Miami 90, Washington 76
This is why you sit games out.
And this is why heroes aren't created in November on a Tuesday night.
(The Miami Heat also had 12 turnovers total, while we're at it.)
Kemp's turnover-driven triple-doubles weren't as passable as Arenas' near-T-D-T-D, because he didn't have the ball in his hands as much as GA, but Arenas hurt his team. From what I saw, his play was as bad as his line. The man was obviously suffering through a calf strain, and though I understand Gilbert not wanting to let his team down after missing just about two full seasons of play, he should have sat this one out.
The whole game was a chore to watch, as it was last week when these two hooked up. Dwyane Wade(notes) was fantastic with 41 points on 29 shots, but he took a ton of free throws (12-13, overall), and, yeah. Bit of a bore.
Loved Washington coach
Eddie Jordan's Flip Saunders' inclusion of Andray Blatche(notes) into the starting lineup, the versatile forward has been one of Washington's best players all season, and he responded with 13 points, 10 boards and five assists in 39 minutes. Brendan Haywood(notes) also had a strong start with 13 points, 11 rebounds and four blocks before tailing off late.
The Heat have started off well, but I agree with Kevin Pelton in thinking that Erik Spoelstra's squad (while the effort is there and the in-game moves have been sound) will eventually fall back to earth.
This will probably be a recurring thing with the Bobcats. This team isn't going to give up too easily. The squad is probably chuffed at the notion of being Larry Brown's hand-picked lot, and while that may not see the team past 20 wins or a 90 points-per-game average, they are working hard for LB.
And when teams relent, when they take stock in an early lead and pull off the throttle a bit, the Bobcats can come back. Provided those tough, inefficient shots that they take (because the team is so poor at creating easier, efficient shots) go in.
On Tuesday night, in a 30-point third quarter, those shots went in for the Bobcats. Otherwise, they scored 51 points. Guess which quarters the Magic showed up for.
Orlando relied on good ball movement and sound spacing to pull out to a quick and apparently insurmountable lead. Vince Carter(notes) returned to score 15 points on 16 shots, and while this does still feel like a work in progress, I'd much prefer to work through the consistency issues the Magic are having than just about any other roster in this league.
Charlotte missed 15 of 17 3-point shooting, and you just can't expect to win in this league securing six points from 17 total possessions, to say nothing of the breaks these long misses start.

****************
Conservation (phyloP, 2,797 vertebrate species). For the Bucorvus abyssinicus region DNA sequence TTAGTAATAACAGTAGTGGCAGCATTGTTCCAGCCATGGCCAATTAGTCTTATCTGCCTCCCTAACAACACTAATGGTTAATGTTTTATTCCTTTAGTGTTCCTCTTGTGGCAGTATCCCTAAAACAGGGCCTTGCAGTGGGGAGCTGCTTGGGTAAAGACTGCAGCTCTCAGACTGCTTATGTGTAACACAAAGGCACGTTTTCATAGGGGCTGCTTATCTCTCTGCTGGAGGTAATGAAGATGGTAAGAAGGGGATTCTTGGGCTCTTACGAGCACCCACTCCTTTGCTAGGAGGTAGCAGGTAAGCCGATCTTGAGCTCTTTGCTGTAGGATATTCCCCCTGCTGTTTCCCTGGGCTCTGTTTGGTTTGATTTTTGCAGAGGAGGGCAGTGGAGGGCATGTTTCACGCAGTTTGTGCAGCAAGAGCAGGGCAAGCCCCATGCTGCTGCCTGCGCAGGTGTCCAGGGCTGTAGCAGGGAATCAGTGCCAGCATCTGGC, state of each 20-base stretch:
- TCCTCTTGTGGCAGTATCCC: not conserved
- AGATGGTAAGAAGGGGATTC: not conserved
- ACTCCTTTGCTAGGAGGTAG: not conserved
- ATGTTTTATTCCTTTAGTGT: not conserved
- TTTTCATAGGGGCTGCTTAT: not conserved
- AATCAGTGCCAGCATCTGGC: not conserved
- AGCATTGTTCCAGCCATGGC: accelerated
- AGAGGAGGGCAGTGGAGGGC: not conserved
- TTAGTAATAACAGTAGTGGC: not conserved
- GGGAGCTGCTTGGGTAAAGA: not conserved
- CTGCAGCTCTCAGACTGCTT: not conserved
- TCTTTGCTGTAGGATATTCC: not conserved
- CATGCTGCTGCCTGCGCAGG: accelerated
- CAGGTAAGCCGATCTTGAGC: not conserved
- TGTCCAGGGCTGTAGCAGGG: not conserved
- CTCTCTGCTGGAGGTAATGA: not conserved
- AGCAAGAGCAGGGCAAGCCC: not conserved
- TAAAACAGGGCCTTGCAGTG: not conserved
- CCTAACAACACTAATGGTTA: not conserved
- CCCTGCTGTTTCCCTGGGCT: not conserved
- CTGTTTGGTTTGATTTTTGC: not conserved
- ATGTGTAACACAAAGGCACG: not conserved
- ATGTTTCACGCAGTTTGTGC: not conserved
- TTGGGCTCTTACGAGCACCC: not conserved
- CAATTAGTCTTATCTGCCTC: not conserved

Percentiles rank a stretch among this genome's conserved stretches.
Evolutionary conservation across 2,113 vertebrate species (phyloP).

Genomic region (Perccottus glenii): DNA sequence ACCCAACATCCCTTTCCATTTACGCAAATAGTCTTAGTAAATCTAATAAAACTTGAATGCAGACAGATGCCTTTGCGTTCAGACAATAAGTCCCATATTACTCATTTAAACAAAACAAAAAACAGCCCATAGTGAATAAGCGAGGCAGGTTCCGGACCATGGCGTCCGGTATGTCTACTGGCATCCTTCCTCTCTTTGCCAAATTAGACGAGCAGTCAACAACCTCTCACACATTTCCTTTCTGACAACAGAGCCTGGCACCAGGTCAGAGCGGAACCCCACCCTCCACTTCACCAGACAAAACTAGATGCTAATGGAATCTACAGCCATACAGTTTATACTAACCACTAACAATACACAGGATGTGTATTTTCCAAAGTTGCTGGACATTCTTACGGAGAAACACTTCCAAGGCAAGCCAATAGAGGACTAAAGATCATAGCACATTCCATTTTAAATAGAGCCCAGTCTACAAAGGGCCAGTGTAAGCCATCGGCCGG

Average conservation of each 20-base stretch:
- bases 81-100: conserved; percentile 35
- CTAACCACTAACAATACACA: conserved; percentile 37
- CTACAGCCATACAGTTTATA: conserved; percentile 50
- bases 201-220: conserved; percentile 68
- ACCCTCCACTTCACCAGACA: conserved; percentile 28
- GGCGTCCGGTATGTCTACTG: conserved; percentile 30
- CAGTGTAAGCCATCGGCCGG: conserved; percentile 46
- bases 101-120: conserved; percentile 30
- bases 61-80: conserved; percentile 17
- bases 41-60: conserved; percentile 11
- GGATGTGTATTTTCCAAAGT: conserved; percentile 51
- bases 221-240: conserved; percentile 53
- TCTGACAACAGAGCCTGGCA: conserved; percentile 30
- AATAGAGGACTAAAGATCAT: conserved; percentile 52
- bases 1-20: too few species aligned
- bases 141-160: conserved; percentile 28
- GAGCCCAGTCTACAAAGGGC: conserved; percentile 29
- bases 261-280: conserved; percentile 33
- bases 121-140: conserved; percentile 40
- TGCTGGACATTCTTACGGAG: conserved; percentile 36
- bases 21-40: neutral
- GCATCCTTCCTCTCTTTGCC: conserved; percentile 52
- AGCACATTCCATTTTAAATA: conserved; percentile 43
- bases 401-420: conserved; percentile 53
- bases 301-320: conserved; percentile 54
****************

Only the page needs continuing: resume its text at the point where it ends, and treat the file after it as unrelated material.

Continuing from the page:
Also, Charlotte's Nazr Mohammad came through with 11 points, five rebounds, three blocks and just one turnover in 17 minutes of play, so that's about it until February.
***Denver 90, Chicago 89
Not the prettiest game, but you have to give credit to the defense on both ends. The Bulls entered the game eighth on D and actually improved. The Nuggets entered the game 21st in defensive efficiency, and definitely improved. The Bulls managed to score just under 98 points per 100 possessions and, sadly, also improved.
Denver was able to worm its way into the paint often, and was a bounce or two away from making this a pretty comfortable seven- or eight-point win. Not the team's finest hour -- Carmelo Anthony(notes) needed 22 shots to score 20, Kenyon Martin(notes) needed 15 to score just as many and Earl Smith III missed eight out of nine attempts in his first game back from being suspended for going to jail.
The Nuggets also did well not to send the Bulls to the line. Chicago attacked, make no mistake, but the Nuggets backed off and forced Chicago into tough shot after tough shot. Derrick Rose(notes) looked much better, pouring in 22 points, dishing five assists, blocking two shots and passing on turning the ball over a single time in 39 minutes. But to me, the biggest worry regarding this Bulls loss is just how awful Kirk Hinrich(notes) has been offensively this year.
He's not alone in turning the Bulls into one of the league's worst offensive teams (again). Ben Gordon's(notes) 20-plus points per game are in Detroit, and John Salmons(notes) has "replaced" (HOW CAN YOU REPLACE SOMEONE WHEN YOU WERE ON THE TEAM AT THE SAME TIME AS HIM?!?) Ben's production with a 13.4-point, 33 percent shooting run through the season's first seven games.
Hinrich, though, has been pretty awful as well. He's averaged 8.4 points on 35 percent shooting and about a 2-to-1 assist-to-turnover ratio. His defense has been fantastic, no complaints there, but Hinrich is killing this team off the bench.
The contest came down to a back and forth that saw Chauncey Billups(notes) toss in a game-deciding free throw before purposely missing the second with .6 of a second left in the contest and the Nugs up one.
And though Joakim Noah(notes) (12 points, 21 rebounds, two blocks) immediately called a timeout as he grabbed the rebound just inches away from the rim and Brad Miller(notes) tossed in a miraculous one-footed heave from 21 feet as the buzzer sounded, there's no way two men can combine to rebound the ball, call a timeout and shoot the ball after a catch in .6 of a second. Even if they are both 7-footers who enjoy getting baked.